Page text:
Suppressing Energy Loss due to Triplet Exciton Formation in Organic Solar Cells: The Role of Chemical Structures and Molecular Packing
KAUST DepartmentLaboratory for Computational and Theoretical Chemistry of Advanced Materials
Physical Sciences and Engineering (PSE) Division
Permanent link to this recordhttp://hdl.handle.net/10754/623395
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AbstractIn the most efficient solar cells based on blends of a conjugated polymer (electron donor) and a fullerene derivative (electron acceptor),ultrafast formation of charge-transfer (CT) electronic states at the donor-acceptor interfaces and efficient separation of these CT states into free charges, lead to internal quantum efficiencies near 100%. However, there occur substantial energy losses due to the non-radiative recombinations of the charges, mediated by the loweset-energy (singlet and triplet) CT states; for example, such recombinations can lead to the formation of triplet excited electronic states on the polymer chains, which do not generate free charges. This issue remains a major factor limiting the power conversion efficiencies (PCE) of these devices. The recombination rates are, however, difficult to quantify experimentally. To shed light on these issues, here, an integrated multi-scale theoretical approach that combines molecular dynamics simulations with quantum chemistry calculations is employed in order to establish the relationships among chemical structures, molecular packing, and non-radiative recombination losses mediated by the lowest-energy charge-transfer states.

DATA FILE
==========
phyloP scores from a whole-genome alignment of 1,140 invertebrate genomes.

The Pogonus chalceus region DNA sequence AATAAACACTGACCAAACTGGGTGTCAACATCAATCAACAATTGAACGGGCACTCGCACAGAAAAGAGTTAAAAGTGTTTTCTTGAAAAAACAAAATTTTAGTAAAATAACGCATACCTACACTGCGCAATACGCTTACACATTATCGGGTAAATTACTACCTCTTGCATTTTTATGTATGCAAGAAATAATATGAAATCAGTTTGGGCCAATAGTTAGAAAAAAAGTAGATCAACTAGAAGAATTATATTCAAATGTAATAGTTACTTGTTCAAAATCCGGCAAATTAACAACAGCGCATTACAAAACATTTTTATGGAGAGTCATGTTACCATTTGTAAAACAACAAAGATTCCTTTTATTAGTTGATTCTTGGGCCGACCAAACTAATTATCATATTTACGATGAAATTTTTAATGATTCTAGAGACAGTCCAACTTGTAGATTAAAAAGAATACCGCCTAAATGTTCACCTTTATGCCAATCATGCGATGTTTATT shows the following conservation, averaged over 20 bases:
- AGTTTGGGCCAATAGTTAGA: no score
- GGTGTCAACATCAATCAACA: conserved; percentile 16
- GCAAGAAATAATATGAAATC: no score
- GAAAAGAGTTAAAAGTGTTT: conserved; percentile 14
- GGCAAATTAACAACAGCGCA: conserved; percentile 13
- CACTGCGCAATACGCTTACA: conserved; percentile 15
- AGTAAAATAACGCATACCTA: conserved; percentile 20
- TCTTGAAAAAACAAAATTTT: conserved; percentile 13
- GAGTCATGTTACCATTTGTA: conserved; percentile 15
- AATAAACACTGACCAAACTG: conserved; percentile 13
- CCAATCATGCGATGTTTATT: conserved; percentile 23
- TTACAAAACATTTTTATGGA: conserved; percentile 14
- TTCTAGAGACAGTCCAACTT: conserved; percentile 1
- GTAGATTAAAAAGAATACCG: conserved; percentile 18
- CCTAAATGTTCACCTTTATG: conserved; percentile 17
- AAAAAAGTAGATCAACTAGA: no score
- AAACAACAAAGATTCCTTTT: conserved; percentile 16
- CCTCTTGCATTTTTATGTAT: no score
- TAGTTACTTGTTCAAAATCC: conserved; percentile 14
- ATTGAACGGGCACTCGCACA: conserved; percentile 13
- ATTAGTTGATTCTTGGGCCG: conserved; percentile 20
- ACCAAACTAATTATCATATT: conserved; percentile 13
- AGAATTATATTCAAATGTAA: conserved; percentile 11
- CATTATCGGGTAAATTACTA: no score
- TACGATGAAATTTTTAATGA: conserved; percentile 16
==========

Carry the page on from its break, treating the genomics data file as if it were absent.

CitationChen X-K, Wang T, Brédas J-L (2017) Suppressing Energy Loss due to Triplet Exciton Formation in Organic Solar Cells: The Role of Chemical Structures and Molecular Packing. Advanced Energy Materials: 1602713. Available: http://dx.doi.org/10.1002/aenm.201602713.
SponsorsX.-K.C. and T.W. contributed equally to this work. This work was supported by competitive research funding at the King Abdullah University of Science and Technology (KAUST) and by the ONR Global, Grant N62909-15-1-2003. The authors acknowledge the KAUST IT Research Computing Team and Supercomputing Laboratory for providing precious continuous assistance as well as computational and storage resources.
JournalAdvanced Energy Materials